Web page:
Ray Allen felt the 18,624 souls in TD Banknorth Garden trying to will the ball into the basket for him. Why not resort to the power of positive thinking? Everything else had failed.
Last night, at halftime of the Celtics' 89-73 win over the Cleveland Cavaliers in Game 2 of their Eastern Conference semifinals series, Allen was 0 for 3 from the floor, 0 for 7 in the series, and had gone six consecutive quarters without a point.
Then it happened. Just 22 seconds into the third quarter, Allen put the ball in the basket on a transition layup. His reaction reverberated throughout the Garden.
"I think everybody else was relieved, too," said Allen. "It was like my first time getting on the floor, and I just got traded here or something and everybody was [feeling] like that's his first bucket in this building. When you're in a situation like that, you just have to keep fighting. You never back down. You stay aggressive."
It was only a matter of time before the real Ray Allen showed up for this series, and when he did, the Cavaliers, who now trail the Celtics, 2-0, in the best-of-seven, were in trouble. Once Allen got one hoop, his velvet-smooth game returned to form, as he poured in 11 of his 16 points in the third quarter, when the Celtics built a 19-point lead.
Celtics coach Doc Rivers said he was determined to get Allen back on board.
"I made a concerted effort," said Rivers. "I told the coaches at halftime, 'We're going to him over and over again. We've got to get him going.' "
They did, but it all started with that first, long-overdue layup.
"I said to myself, 'So, that's what it feels like,' " said Allen. "Because it seemed like a while since the ball went in for me."
Actually, it had been a while. The last time Allen made a shot was when he drilled a 3-pointer with 8:49 left in the third quarter of Boston's 99-65 victory over the Atlanta Hawks in Game 7 of their first-round series last Sunday. He sat out the fourth quarter of that blowout.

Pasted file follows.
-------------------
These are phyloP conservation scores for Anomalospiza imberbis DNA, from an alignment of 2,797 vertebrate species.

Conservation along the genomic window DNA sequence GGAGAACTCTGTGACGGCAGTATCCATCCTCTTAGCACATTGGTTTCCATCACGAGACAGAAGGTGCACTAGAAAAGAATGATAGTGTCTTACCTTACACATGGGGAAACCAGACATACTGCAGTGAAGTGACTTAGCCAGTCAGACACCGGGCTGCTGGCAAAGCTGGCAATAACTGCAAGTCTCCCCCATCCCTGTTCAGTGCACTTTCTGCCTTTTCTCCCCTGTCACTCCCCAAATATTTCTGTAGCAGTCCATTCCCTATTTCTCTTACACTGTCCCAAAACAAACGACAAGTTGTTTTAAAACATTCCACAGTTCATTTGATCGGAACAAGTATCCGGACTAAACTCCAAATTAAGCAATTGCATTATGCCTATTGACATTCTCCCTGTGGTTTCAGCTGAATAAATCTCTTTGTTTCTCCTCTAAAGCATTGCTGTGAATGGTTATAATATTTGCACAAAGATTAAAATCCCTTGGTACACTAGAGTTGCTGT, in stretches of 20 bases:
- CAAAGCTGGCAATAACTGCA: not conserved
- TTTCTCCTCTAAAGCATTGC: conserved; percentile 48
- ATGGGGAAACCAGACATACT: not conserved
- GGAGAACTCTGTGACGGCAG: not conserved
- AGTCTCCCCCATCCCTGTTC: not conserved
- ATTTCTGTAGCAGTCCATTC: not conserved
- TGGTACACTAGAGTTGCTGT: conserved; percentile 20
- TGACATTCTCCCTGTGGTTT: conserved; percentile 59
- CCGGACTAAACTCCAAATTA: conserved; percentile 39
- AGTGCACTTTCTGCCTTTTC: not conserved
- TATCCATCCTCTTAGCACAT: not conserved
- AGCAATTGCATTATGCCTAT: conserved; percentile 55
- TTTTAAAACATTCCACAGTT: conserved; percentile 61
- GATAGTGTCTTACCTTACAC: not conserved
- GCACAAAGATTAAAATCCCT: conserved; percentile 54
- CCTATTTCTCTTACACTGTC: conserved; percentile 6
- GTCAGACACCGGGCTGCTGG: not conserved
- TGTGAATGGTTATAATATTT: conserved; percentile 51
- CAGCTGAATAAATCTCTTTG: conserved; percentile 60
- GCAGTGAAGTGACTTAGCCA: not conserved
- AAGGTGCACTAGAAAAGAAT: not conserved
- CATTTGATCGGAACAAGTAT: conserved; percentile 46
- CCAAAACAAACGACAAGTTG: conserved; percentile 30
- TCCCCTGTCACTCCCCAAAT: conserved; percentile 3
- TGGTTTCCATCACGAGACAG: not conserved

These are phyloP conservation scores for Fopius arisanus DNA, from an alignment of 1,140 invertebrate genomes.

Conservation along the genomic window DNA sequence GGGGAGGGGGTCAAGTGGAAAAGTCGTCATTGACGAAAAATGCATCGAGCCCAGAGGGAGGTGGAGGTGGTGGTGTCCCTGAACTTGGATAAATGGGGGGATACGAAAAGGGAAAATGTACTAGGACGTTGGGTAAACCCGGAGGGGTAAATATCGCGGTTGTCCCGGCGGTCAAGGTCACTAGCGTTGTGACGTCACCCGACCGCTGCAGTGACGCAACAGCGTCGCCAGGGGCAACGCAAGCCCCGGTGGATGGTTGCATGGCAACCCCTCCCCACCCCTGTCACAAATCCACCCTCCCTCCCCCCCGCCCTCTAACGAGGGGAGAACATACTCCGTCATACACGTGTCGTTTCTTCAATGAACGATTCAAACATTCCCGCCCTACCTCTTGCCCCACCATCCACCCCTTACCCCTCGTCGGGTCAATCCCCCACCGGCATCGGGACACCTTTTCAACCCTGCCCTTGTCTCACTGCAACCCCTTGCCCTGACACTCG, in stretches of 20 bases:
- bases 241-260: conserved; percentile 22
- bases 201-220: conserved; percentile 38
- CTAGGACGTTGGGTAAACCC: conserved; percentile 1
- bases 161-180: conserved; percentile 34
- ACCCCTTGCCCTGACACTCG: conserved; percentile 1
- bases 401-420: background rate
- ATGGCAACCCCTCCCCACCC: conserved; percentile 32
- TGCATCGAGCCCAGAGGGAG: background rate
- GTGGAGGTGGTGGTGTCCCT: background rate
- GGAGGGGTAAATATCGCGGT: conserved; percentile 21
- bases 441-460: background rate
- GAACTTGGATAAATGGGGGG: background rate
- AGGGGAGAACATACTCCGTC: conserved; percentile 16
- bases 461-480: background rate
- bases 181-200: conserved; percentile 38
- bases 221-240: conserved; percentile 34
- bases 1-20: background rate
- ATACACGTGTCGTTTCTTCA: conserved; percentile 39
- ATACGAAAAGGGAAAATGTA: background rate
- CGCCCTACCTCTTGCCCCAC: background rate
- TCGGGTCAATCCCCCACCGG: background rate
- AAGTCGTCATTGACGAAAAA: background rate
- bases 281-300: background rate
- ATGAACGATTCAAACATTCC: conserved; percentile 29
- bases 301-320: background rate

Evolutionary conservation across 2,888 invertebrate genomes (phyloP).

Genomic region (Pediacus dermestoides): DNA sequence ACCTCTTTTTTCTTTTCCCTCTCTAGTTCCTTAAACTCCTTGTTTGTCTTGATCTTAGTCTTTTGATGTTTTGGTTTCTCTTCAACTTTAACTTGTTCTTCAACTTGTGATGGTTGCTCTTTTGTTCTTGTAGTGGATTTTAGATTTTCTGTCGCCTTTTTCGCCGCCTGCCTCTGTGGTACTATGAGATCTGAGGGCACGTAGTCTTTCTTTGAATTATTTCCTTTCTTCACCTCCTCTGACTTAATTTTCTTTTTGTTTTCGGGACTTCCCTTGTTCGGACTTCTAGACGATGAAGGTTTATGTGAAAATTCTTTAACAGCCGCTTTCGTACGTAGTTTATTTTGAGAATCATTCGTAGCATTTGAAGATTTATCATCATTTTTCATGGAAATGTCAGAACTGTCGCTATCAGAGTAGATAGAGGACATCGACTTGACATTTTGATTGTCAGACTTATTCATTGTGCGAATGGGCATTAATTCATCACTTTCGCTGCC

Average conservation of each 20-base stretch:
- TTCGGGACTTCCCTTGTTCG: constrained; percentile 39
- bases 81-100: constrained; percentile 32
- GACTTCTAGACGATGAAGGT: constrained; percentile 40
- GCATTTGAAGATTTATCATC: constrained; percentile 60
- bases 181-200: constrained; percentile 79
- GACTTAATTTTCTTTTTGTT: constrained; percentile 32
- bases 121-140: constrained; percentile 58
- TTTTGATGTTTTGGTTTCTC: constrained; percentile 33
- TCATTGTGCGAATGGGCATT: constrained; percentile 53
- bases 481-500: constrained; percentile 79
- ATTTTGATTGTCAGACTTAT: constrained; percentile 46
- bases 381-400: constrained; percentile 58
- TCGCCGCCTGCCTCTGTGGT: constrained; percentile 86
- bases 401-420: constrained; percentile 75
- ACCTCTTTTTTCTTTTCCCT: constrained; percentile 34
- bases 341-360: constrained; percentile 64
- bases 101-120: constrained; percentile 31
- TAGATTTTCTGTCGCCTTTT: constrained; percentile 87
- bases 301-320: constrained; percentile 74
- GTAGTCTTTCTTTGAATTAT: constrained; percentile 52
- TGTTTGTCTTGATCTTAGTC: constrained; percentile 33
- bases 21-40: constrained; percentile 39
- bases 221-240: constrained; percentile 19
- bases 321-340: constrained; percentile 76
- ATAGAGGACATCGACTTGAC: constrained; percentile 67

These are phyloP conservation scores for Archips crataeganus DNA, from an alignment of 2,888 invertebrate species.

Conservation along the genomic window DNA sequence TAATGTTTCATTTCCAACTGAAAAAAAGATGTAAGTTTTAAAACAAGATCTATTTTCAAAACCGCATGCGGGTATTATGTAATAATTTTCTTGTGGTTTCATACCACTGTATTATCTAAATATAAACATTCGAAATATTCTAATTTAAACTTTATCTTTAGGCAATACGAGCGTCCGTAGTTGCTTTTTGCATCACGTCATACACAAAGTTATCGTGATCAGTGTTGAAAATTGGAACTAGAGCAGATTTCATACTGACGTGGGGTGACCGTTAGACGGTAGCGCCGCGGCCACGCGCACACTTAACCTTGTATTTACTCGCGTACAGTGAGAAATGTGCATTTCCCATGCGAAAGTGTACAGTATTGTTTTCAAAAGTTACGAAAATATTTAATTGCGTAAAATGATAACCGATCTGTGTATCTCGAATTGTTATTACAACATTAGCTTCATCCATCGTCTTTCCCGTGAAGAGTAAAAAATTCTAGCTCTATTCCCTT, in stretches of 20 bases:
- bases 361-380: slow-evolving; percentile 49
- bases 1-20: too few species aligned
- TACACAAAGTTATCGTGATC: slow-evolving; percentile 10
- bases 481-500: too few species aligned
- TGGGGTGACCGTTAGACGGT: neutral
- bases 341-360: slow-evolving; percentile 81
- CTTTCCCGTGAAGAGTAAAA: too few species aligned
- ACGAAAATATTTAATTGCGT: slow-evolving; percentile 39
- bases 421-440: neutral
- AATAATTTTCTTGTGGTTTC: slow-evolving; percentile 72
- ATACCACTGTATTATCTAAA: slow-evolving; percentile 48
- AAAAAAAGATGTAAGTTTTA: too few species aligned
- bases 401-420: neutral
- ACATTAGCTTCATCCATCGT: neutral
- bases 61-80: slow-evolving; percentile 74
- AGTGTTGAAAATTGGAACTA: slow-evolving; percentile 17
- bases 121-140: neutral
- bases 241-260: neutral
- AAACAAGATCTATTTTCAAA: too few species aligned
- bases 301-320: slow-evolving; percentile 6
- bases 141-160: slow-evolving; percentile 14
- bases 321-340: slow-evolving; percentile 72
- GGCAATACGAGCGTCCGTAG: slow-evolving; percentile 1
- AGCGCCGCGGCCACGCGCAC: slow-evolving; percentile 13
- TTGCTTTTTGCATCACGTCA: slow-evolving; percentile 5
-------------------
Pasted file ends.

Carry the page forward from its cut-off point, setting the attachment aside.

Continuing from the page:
His inaugural hoop of this series seemed to boost Allen's energy. On the next Boston possession, he took the ball to the basket and got fouled, converting two free throws. He followed that by feeding Kevin Garnett for a jumper off a steal by Rajon Rondo. And if there was any doubt that the Allen of old was back, it vanished when he came off a screen and smoothly drained a 20-foot jumper with 9:07 left in the third quarter.
Allen added one of his patented hanging jumpers while getting fouled by Wally Szczerbiak for a 3-point play in the third. Then, with 10:23 left in the final frame, he drilled a 3-pointer that gave Boston a 76-54 lead.
Before the game, Rivers expressed confidence that Allen and Paul Pierce, who shot a combined 2 for 18 for 4 points in Game 1, would rediscover their offensive touch. Pierce (19 points) proved him prescient in the first quarter, scoring 7 points. Allen, however, continued to struggle.
His first shot of the game was an airball, but the official scorer generously listed it as a bad pass and a turnover. He followed that up by missing a technical foul free throw with 6:09 left in the first quarter. Among his other misses before he scored were a 3-pointer and a layup.
"I had to get the ball in the basket somehow because I think the last shot I had, it went in and came back out," said Allen. "Me and the ball were in an argument at that point in time, and I made sure I won that argument."
Allen did indeed have the last word with Mr. Spalding. Like all great shooters, he knows the only way to win such a quarrel is to keep shooting.
"I've been shooting for so long you all know that when you miss, you just take the next shot," said Allen. "I don't let it get in my head. I don't let people talk about whether I'm in a slump or not. You just miss. You can miss four in a row, then you can make four in a row. That is my mentality, and I always continue to put that next shot up."
Christopher L. Gasper can be reached at firstname.lastname@example.org.